many of these financial institutions, including seven of the top ten trust
companies in America, asked me to conduct focus group interviews and surveys
of the affluent on their behalf. As a result, I had the opportunity to meet with
more than 500 millionaires face to face. My interpretation of these interviews as
well as many others that I conducted is given throughout The Millionaire Next
Door. Interestingly, the millionaires I interviewed in Oklahoma and Texas, for
example, had the same set of traditional American values as those whom I
interviewed in New York City and Chicago. The large majority was keenly
interested in being financially independent. That’s why they lived below their means.

Prior to writing The Millionaire Next Door, I spent nearly an entire year
reviewing my survey data and the transcripts of the interviews conducted
between 1982 and 1996. This extensive research and analysis, I believe, is what
makes The Millionaire Next Door a perennial best seller. For the price of a book,
the reader is essentially buying the equivalent of more than $1 million worth of
invaluable research and interpretation.

Why do I continue to write about rich people? It is not for the benefit of rich
people! What I write is designed to enlighten those who are confused and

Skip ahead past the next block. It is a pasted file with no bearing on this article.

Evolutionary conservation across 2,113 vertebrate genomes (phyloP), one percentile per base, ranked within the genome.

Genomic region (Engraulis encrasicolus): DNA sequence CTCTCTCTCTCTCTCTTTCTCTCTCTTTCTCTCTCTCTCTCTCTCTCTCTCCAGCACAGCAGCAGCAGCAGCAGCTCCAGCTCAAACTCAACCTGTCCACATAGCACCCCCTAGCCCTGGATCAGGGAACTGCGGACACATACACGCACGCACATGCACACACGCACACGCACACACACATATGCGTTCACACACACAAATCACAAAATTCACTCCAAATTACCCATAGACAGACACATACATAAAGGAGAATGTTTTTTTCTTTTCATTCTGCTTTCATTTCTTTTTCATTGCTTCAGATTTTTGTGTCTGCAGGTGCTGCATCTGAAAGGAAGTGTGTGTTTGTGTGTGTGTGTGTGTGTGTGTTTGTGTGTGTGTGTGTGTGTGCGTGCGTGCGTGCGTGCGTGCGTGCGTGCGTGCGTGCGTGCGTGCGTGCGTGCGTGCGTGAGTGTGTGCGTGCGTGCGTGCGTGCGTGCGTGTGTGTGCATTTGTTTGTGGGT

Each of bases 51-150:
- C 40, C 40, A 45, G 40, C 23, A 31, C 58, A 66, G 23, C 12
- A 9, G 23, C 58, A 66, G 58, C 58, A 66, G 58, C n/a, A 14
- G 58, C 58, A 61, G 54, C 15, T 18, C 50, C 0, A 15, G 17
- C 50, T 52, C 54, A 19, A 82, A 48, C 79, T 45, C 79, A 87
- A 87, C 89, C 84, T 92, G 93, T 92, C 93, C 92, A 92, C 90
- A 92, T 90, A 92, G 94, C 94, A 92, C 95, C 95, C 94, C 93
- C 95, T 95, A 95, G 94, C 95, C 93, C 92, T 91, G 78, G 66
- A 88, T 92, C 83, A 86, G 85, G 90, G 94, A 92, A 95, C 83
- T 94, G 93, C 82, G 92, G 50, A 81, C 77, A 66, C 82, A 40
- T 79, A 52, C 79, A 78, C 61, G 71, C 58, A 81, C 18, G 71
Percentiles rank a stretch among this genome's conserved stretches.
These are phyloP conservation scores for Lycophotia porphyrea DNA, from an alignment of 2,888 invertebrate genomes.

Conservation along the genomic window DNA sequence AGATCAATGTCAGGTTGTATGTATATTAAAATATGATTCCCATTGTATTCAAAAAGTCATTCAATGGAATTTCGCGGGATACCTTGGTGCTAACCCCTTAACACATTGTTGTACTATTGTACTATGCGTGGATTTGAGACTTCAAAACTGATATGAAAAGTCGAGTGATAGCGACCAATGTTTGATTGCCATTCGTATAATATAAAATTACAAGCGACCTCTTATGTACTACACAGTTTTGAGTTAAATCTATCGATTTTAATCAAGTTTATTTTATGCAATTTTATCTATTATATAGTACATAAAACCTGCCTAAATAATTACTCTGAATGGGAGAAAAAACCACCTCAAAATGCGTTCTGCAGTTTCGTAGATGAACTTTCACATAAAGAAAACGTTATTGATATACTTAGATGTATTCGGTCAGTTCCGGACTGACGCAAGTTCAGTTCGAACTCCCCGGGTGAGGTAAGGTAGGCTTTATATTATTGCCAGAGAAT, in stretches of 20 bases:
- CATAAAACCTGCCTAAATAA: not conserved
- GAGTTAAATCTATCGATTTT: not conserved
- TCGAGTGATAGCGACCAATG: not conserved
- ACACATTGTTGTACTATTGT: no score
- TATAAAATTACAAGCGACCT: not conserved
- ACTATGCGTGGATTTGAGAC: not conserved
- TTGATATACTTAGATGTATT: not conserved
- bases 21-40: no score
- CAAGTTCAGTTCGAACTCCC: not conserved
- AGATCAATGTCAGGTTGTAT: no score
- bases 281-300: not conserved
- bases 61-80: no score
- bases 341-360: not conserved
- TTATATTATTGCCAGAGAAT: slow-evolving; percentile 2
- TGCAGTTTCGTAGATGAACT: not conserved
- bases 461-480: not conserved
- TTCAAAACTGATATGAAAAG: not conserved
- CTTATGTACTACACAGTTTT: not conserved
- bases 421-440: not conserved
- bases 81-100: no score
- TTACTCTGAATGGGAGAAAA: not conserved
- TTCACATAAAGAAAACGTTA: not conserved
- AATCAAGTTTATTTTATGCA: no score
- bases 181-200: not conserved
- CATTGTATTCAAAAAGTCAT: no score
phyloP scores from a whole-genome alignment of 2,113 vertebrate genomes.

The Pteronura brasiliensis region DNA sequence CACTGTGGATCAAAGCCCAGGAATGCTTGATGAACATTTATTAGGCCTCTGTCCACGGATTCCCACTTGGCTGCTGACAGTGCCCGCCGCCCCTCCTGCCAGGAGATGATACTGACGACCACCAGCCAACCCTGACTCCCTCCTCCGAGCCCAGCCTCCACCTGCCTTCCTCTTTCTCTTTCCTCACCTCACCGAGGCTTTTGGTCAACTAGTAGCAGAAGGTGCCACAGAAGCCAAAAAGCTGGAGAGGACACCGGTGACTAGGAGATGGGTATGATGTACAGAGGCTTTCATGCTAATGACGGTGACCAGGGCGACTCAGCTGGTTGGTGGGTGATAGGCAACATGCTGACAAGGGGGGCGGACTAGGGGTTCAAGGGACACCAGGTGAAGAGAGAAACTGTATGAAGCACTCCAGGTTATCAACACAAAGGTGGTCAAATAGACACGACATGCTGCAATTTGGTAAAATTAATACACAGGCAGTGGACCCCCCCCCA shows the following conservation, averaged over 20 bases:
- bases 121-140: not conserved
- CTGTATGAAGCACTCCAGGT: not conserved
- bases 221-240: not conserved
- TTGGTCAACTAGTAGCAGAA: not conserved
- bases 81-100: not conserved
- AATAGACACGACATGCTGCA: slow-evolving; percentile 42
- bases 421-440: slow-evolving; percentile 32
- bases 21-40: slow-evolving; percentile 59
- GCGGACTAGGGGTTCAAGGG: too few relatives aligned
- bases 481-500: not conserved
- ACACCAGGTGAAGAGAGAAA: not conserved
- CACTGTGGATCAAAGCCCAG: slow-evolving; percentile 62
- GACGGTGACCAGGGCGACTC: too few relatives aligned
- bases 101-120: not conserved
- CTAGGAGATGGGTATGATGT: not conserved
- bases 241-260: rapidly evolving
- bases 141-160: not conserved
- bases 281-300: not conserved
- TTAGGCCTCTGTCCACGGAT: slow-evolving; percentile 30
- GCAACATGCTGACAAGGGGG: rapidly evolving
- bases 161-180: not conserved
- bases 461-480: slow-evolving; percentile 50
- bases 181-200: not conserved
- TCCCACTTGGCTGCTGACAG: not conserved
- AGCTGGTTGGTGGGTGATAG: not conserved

misinformed about what it means to be rich. Most Americans have no idea about
the true inner workings of a wealthy household. The advertising industry and
Hollywood have done a wonderful job conditioning us to believe that wealth and
hyperconsumption go hand in hand. Yet, as I have said many times, the large
majority of the rich live well below their means. Unfortunately, most Americans
think that they are emulating the rich by immediately consuming any upward
swing in their cash flow.
But the millionaire-next-door types do it differently. As one millionaire
woman trained as an engineer told me, “After college my husband (also an
engineer) and I both got good jobs. We lived on one income and saved the other.
Anytime we got raises we just saved more. We have lived in the same modest
1,900-square-foot home for twenty years…. Sometimes my kids ask if we are
poor because I make them order from the $1 value menu.”

America is still the land of opportunity. Over the past thirty years I have
consistently found that 80 to 85 percent of millionaires are self-made. There is
great pride, joy and satisfaction to be derived from building one’s own fortune.
Countless millionaires have told me that the journey to wealth is much more
satisfying than the destination. When they look back over their history of
building wealth, they recall constantly setting economic goals and the great
happiness gained from achieving them. Yes, in the context of economic
achievement, it is the trip, the journey to financial independence about which the
millionaires next door most often boast.
Thomas J. Stanley, Ph.D.
June 2010
Atlanta, Georgia
Visit Dr. Stanley at

Twenty years ago we began studying how people become wealthy. Initially, we